In Mexico, earthquakes and politics are closely intertwined. The country’s 1985 earthquake (centred in Mexico City with a magnitude of 8.1) left 10,000 dead and 30,000 injured. It proved to be a defining political moment in the country’s politics. The failure of the government of President Miguel Hurtado to respond to the devastation, including his refusal of outside assistance, prompted widespread grassroots social mobilization. Spontaneously, thousands of assistance groups organized themselves to come to the aid of earthquake victims. A great many of these newly formed civil society organizations, and their opposition to the government, has been fueled by its callousness in the face of the earthquake tragedy, and has formed the bases of a new political front (the National Democratic Front) that challenged the ruling party (the Institutionalized Revolutionary Party, PRI) in the 1988 presidential election. It is widely believed that the PRI presidential candidate lost that election although the party managed to hang onto power. Faced with clear evidence of impending defeat, the government closed down the country’s computerized voting system, rejigged the vote tally, and declared victory. But Mexico’s transition to electoral democracy had begun. The use of electoral fraud gradually diminished as it became important to convince the country’s new NAFTA partners that Mexico was a worthy trade partner. By 1997, the ruling party had lost control of Congress and by 2000 the presidency.
NAFTA renegotiations are in full swing. The second round is currently underway in Mexico City with the main issue emerging as differential labor standards among the three countries. The main concern on the part of Canadian and U.S. negotiators and their respective trade union movements is the much lower wages and poorer working conditions in Mexico as compared to the other two countries. The argument of course is that lower pay and poor working conditions in Mexico are at the root of the flow of jobs southward, putting downward pressure on labor standards in the U.S. and Canada and swelling corporate profits. The argument that NAFTA has been a bad agreement for working people in all three countries is a compelling one. That being said, can a renegotiated NAFTA agreement do anything much to address workers’ plight in Mexico? Some observers are optimistic, even seeing Trump’s push for better wages and working conditions as potentially positive for Mexican workers. However, I have my doubts.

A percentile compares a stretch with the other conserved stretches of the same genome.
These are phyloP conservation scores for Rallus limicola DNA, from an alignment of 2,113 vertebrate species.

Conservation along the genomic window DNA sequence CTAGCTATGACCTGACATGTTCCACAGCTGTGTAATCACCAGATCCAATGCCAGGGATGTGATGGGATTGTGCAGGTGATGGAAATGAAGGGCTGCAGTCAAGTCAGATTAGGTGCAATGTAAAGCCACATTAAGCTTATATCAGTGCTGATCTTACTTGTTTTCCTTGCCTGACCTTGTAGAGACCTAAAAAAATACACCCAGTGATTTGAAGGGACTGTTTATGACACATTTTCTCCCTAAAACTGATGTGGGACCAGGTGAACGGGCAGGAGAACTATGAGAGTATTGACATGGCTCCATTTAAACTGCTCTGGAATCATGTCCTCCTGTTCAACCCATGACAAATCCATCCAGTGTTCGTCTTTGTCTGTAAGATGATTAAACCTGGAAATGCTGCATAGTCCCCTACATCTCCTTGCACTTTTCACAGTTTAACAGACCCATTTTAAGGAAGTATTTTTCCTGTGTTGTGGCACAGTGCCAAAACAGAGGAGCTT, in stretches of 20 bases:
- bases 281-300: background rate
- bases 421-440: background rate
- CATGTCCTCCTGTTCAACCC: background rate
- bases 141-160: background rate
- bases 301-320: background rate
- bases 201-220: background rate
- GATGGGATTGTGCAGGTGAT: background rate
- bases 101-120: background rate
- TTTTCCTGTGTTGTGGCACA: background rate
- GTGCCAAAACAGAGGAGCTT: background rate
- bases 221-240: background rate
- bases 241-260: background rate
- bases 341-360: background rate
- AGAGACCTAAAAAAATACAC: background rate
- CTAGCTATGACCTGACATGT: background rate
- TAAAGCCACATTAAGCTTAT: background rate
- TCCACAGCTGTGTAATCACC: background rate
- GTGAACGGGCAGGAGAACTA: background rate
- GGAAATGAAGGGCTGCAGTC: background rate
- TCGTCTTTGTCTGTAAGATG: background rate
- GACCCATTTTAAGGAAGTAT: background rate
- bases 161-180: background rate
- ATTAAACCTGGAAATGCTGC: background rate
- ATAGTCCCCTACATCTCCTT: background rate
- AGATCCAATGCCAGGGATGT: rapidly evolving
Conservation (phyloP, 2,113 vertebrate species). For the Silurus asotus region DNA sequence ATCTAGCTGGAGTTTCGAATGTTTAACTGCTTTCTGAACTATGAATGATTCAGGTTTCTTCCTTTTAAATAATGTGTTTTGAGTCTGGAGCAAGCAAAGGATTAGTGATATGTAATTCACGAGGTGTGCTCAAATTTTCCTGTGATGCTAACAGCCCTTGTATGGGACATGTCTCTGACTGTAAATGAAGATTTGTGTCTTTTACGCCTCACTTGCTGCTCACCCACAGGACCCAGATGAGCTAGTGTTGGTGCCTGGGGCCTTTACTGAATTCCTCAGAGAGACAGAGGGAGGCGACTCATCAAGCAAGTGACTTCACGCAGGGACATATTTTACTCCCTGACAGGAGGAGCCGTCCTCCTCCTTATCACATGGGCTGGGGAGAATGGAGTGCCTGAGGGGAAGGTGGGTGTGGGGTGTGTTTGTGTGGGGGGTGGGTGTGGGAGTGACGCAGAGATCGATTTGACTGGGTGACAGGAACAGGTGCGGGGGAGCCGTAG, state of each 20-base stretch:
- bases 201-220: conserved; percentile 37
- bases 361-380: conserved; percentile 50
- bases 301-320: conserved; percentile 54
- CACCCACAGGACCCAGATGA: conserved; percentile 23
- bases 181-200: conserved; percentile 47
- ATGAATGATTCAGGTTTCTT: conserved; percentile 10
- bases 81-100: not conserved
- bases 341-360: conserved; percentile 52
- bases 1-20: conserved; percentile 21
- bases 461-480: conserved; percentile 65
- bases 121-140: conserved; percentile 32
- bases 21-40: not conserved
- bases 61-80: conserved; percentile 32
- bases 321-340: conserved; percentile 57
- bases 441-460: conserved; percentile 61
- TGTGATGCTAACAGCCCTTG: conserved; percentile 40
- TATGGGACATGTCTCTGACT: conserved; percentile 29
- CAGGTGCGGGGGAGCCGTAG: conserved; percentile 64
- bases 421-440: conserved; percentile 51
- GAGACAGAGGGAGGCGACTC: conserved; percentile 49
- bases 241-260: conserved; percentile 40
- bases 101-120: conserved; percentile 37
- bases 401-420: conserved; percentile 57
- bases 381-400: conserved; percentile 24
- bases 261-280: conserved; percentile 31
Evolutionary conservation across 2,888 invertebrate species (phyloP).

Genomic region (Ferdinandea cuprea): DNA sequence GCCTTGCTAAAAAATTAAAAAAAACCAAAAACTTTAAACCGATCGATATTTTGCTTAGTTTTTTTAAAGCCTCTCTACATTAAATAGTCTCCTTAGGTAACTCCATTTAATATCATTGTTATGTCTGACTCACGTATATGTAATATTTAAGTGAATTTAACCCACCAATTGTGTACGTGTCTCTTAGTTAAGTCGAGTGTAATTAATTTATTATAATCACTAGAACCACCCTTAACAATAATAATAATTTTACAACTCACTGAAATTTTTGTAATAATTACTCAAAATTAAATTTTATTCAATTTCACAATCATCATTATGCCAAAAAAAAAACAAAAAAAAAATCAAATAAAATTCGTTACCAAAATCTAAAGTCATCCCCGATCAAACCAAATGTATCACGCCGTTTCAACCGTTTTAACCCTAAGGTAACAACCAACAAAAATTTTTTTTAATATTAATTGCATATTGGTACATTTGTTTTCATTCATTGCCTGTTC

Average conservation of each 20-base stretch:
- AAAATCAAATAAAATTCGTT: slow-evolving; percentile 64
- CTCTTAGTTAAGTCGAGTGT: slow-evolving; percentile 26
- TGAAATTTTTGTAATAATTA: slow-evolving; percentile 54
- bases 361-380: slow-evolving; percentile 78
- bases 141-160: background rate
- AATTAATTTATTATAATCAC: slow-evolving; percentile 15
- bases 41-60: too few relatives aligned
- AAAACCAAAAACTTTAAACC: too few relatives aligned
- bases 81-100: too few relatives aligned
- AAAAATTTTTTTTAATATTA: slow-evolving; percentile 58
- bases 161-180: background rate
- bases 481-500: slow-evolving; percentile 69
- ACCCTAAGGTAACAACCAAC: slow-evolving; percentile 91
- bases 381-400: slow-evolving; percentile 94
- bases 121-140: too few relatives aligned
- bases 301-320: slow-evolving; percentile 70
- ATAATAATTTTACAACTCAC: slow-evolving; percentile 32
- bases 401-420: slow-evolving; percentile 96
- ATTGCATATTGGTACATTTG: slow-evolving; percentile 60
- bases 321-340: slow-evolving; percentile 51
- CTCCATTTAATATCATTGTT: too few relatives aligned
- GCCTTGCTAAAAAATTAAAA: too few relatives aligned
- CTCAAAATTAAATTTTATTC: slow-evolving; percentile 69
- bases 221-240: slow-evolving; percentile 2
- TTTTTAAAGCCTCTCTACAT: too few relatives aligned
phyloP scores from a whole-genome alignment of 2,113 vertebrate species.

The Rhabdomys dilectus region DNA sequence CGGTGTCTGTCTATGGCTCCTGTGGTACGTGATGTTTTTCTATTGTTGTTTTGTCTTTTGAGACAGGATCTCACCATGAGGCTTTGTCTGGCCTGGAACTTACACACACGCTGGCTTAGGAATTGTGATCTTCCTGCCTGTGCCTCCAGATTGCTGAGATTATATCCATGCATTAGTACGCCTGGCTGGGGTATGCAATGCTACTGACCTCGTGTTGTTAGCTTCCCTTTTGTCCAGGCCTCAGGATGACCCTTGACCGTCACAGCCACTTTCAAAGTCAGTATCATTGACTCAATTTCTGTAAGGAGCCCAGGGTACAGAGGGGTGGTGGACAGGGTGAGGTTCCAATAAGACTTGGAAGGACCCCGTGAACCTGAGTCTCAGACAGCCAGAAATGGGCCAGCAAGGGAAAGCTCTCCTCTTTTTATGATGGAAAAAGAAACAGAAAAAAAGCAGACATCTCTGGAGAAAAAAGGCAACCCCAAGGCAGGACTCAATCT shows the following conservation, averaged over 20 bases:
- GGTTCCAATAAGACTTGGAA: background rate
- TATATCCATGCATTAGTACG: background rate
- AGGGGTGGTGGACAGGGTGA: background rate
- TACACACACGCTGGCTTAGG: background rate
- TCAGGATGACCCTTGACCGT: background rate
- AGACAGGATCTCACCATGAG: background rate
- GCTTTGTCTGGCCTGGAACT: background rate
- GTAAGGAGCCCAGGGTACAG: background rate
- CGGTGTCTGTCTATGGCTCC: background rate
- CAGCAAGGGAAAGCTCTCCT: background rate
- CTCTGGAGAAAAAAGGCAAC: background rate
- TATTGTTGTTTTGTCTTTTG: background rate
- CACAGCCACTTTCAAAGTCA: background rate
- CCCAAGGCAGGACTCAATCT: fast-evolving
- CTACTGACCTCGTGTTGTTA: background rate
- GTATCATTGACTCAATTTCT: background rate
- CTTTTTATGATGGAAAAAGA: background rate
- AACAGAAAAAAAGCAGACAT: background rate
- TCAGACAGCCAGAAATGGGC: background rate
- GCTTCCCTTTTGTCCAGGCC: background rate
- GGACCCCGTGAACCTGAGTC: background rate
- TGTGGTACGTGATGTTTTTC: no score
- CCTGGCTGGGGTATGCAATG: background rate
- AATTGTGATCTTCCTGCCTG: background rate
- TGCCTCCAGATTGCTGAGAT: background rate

On July 17, the Trump administration released a document outlining its negotiating objectives for the renegotiation of the North American Free Trade Agreement (NAFTA) between the United States, Canada, and Mexico. The first round of the renegotiations will begin on August 16. While the U.S. administration claims that it has no deadline for the completion of talks, the reality is that the 2018 Mexican presidential election could make the achievement of U.S. goals considerably more difficult. However, renegotiations are very likely to be fraught with difficulties even before the new Mexican administration takes office in late 2018.
On May 28, the EZLN (Zapatista National Liberation Army) and the Indigenous Council of Government (CIG), selected María de Jesús Patricio Martínez, an indigenous women from the Nahua community of the state of Jalisco, to run as their presidential candidate in the 2018 election. As she readily admits, she has no chance of winning. In fact, just obtaining the opportunity to run for the presidency will be a struggle since electoral law requires that an independent candidate obtain some 850,000 signatures across 17 of the country’s 32 states.
On May 24th, tens of thousands of protesters marched on the Brazilian Congress demanding the resignation of President Michel Temer and an end to his austerity measures. He has recently taken power, having engineered the removal of Workers Party (PT) president Dilma Rousseff (2011-2016). The increasingly violent unrest was also fueled by revelations of corrupt practices on the part of Temer, videotaped paying off a witness in one of the country’s worst corruption scandals. There are now calls for Temer’s impeachment. The accusations against the president, however, are only the most recent manifestation of ongoing political upheaval over widespread corruption, involving most of the country’s political class and powerful business leaders.
When I teach Latin American politics, I usually begin by counselling my Canadian undergraduates that it is important to resist the natural human inclination to pass judgement. It is tempting to do so because Latin American politics is rife with authoritarian strong men, corruption, and procedural irregularities. However, in the words of Uruguayan journalist, Eduardo Galeano, “History never really says goodbye. History says, 'See you later.'” This is particularly true when trying to make sense of the current turmoil in Venezuela. The Venezuelan crisis is the culmination of a complex and long historical process. Contrary to much of the mainstream media, it is not a good versus evil struggle between the forces of repression and the forces of democracy.